January 8, 2001

A Year of Correctness

by Dan Seligman

The news about political correctness—properly defined as a rigid adherence to progressive orthodoxy—is still not good. Another year has come and gone, and we have still not got to the point at which ordinary people, wishing only to go with the flow and not make waves, feel free to talk back to the PC fanatics. Or even to bar a 300-pound pig from flying first-class on US Airways.

This was the airline whose legal and consumer affairs departments three months ago decreed, apparently over the objections of flight attendants, that a large Vietnamese swine should fly free in the first-class cabin on a six-hour flight from Philadelphia to Seattle. Was it really credible that—as claimed by the pig's two human companions—"Charlotte" was needed because one of them found the pig's presence calming and might get nervous and have a heart attack if the pig was not on board? What about flyers who need cows or camels to keep calm?

Plausible answer to above questions: Those corporate bureaucrats did what they did because they have observed that it is politically incorrect to resist anybody claiming disabilities; also that folks making wildly unreasonable demands frequently sue and don't always lose in this country; also that the government tends to come down on the side of political correctness—which is exactly what the Federal Aviation Administration did in this case. Its spokesman told the media that the airline had "acted in a reasonable and thoughtful manner, based on a legitimate request to transport a qualified individual with a disability and her service animal."

The political correctness phenomenon has been an inescapable part of the culture since 1960s-era radicals established a sizable base in higher education and began the job of assigning victimhood to scores of new categories. Occasionally, the PC activists have setbacks. The Mount Lebanon, Pa. school district has in recent months dropped sexual-harassment education in its elementary schools. And the courts have generally been tough on campus "speech codes." But on and off campus you cannot help observing that yesterday's absurdity keeps turning into today's sacred cause.

Currently inspiring comparisons to Kafka is the newly established Office of Sexual Misconduct, Prevention & Education at Columbia University. The office, which has a broad range of punitive powers, including expulsion, does not allow students accused of "misconduct" to confront or cross-examine their accusers, or be represented by lawyers, or listen to witnesses or receive transcripts of hearings. How accused harassers might go about defending themselves is hard to figure out, especially given the codicil that complaints may be filed at any time up to five years after an alleged incident.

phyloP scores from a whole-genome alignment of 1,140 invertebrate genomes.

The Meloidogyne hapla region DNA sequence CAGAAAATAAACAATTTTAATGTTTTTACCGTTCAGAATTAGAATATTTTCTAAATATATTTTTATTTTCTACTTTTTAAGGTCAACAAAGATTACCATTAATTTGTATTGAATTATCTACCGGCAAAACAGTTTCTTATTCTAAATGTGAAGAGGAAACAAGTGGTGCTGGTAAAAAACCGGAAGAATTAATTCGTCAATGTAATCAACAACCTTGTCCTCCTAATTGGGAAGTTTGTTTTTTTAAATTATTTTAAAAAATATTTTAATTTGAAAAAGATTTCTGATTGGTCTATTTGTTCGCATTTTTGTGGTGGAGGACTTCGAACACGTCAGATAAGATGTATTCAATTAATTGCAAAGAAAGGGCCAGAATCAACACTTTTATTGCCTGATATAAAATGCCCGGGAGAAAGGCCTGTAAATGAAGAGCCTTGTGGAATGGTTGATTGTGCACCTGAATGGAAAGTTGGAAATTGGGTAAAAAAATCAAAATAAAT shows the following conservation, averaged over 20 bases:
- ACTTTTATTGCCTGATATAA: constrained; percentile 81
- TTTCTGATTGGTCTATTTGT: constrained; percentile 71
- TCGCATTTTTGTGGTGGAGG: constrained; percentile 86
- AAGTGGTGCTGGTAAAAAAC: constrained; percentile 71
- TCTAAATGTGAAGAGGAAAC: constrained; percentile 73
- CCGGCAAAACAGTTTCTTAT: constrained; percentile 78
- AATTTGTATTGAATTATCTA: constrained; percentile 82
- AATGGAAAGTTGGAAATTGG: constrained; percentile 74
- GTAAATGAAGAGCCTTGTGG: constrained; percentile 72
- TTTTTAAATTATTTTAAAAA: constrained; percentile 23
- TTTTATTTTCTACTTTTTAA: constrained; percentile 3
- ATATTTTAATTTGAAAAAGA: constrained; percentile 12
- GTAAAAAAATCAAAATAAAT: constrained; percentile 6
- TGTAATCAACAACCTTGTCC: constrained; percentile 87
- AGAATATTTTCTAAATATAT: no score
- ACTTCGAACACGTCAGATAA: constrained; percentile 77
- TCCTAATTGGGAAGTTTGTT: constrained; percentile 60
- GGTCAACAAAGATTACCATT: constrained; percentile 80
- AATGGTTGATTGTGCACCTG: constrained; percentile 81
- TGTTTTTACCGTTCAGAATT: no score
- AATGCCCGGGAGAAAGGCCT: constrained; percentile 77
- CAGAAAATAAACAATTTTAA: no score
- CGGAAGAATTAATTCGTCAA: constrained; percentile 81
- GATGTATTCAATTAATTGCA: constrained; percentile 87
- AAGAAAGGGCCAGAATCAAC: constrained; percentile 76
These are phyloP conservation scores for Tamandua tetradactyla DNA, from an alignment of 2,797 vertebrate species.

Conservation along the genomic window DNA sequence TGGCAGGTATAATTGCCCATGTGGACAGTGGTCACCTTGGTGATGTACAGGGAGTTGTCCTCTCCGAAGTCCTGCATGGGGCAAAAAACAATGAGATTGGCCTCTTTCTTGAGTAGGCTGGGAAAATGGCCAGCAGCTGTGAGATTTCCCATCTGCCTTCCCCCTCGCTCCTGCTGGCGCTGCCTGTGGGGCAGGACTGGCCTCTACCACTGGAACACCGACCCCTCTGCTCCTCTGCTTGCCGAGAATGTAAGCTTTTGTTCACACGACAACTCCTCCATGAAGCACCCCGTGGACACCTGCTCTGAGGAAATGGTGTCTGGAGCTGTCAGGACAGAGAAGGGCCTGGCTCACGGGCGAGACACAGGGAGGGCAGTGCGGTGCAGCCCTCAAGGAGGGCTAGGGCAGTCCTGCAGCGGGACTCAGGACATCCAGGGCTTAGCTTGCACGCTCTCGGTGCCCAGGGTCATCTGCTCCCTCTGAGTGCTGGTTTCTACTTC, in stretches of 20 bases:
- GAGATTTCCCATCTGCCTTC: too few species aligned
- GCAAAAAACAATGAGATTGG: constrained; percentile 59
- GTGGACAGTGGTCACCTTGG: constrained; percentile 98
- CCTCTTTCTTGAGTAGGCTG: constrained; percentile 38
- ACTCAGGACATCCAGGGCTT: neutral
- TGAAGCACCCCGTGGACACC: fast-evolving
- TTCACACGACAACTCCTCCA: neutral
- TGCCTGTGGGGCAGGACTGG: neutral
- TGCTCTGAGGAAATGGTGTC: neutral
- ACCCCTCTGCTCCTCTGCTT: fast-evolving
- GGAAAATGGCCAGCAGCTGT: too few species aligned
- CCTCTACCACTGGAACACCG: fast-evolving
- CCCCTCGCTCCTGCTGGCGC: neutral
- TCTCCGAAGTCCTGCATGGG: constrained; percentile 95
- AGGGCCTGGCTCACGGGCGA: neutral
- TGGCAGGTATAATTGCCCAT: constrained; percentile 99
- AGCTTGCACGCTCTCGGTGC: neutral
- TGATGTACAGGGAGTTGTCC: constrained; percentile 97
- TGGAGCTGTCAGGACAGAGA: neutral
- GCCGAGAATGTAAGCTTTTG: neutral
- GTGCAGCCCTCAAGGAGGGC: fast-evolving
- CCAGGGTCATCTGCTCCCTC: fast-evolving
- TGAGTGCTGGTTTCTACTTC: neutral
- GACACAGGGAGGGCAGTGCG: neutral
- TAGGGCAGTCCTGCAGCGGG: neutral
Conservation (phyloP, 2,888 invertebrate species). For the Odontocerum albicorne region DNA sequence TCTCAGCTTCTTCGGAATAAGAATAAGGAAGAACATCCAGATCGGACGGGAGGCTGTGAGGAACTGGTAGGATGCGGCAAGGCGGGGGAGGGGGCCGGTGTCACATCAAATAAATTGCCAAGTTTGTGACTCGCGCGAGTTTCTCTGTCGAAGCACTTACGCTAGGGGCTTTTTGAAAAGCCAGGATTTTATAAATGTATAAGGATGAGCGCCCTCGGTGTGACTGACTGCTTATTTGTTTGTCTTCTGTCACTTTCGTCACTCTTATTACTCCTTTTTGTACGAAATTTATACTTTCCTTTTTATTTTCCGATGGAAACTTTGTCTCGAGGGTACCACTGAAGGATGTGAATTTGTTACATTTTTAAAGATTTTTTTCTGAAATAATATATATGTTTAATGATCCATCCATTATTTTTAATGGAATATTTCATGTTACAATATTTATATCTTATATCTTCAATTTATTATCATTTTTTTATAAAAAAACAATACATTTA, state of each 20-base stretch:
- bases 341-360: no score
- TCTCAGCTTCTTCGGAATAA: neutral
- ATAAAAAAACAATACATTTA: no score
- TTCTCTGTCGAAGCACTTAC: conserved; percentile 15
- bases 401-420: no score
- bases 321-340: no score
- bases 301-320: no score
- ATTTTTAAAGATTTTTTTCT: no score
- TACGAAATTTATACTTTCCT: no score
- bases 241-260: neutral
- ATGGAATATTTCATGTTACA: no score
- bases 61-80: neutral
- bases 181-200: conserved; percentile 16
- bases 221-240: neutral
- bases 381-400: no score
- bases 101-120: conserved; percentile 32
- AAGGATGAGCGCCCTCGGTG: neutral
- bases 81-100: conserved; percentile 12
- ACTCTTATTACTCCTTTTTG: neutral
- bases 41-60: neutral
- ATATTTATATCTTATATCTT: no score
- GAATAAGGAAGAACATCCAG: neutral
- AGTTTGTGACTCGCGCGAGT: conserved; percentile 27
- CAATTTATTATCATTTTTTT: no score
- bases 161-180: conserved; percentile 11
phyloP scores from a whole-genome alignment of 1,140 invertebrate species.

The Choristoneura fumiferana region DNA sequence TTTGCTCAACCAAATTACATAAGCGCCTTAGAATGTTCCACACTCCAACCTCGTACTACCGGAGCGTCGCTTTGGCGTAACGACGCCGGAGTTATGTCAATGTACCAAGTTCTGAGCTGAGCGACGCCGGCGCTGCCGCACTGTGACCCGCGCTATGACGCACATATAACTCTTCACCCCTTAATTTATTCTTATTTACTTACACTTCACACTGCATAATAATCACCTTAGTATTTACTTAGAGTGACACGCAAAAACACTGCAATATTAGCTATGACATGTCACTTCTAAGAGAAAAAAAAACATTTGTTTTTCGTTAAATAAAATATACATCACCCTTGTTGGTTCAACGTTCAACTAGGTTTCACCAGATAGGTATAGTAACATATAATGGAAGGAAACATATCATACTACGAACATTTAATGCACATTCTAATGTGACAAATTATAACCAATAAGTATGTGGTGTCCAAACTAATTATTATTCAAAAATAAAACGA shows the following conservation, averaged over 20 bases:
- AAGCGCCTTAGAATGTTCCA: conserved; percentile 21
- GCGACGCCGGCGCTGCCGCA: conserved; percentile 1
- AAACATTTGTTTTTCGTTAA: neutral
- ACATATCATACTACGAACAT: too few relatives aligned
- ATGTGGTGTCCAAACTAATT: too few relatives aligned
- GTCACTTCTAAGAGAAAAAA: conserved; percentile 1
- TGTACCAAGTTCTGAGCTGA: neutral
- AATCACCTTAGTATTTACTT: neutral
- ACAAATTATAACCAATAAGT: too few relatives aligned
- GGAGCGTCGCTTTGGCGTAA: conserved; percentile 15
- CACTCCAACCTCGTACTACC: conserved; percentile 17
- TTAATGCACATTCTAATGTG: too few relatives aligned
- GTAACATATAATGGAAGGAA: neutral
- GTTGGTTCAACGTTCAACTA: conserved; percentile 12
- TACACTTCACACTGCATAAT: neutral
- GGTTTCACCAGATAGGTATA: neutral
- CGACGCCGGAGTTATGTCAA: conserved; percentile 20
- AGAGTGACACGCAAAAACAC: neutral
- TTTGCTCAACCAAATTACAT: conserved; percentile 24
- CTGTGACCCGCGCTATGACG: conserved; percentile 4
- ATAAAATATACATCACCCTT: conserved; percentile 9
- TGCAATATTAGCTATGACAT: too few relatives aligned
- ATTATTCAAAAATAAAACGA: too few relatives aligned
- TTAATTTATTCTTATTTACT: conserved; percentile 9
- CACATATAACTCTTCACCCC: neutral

Another PC absurdity heating up these days is the bathroom issue. At its center is the "transgender community," especially men who have had, or are planning to have, sex-change operations. In Minnesota the state Court of Appeals recently held that a transgendered male had the right to sue an employer who had barred him from using the women's rest room. A current court case in Brockton, Mass. centers on one "Pat Doe"—a boy said to be suffering from gender identity disorder—who has been wearing a dress to school and asserting a right to use the girls' bathroom. In a recent interview in a New York University publication, "transgender activist" Leslie Feinberg was asked how to make our culture more "trans-inclusive." Electrifying answer: "The first step is the bathrooms."

It continues to be maddeningly difficult to accede to PC demands without creating new problems. At the Republican Convention in July gay activists naturally wanted a speaker representing their movement. Christian conservatives naturally wanted no part of gays. Hilarious to behold was the party's solution: a prime-time speaking slot for the only Republican in Congress who is openly gay, Jim Kolbe of Arizona. But he wasn't allowed to identify himself as gay, and his speech was a nonthriller on international trade. On my own scorecard the GOP lost both gay and Christian conservative votes as a result of the whole exercise.

So it was another boom year for political correctness. Miscellaneous other PC absurdities of 2000:

• On National Public Radio's celebration of the Declaration of Independence last July 4, the celebrants started off by bemoaning a passage that (as the guest expert put it) "I am actually ashamed to say out loud." This was the reference to King George's incitement of "merciless Indian savages" to prey on frontier settlers.

• The reviewer in the Washington Post of Jon Entine's Taboo, a book arguing that black domination of so many different sports reflects genetic advantages, offered an alternative explanation: "Maybe the black athletes are just psyching the white guys out."

• After the Supreme Court held that the Boy Scouts had a right to bar gay scouts and scoutmasters, United Way chapters across the land withdrew their support for the Scouts.

• The San Francisco Board of Supervisors passed a city ordinance barring bias against people who might be considered too fat—or too thin.

• The U.S. Justice Department ruled that it could not allow the Confederate flag to fly over a Confederate cemetery because this would imply the government supported racial discrimination.

• The U.S. Fish & Wildlife Service halted construction for nine days on a $1.5 billion project to extend train service to San Francisco airports, because an allegedly endangered garter snake was crushed by construction equipment and found dead on a road last summer.

Copyright 2001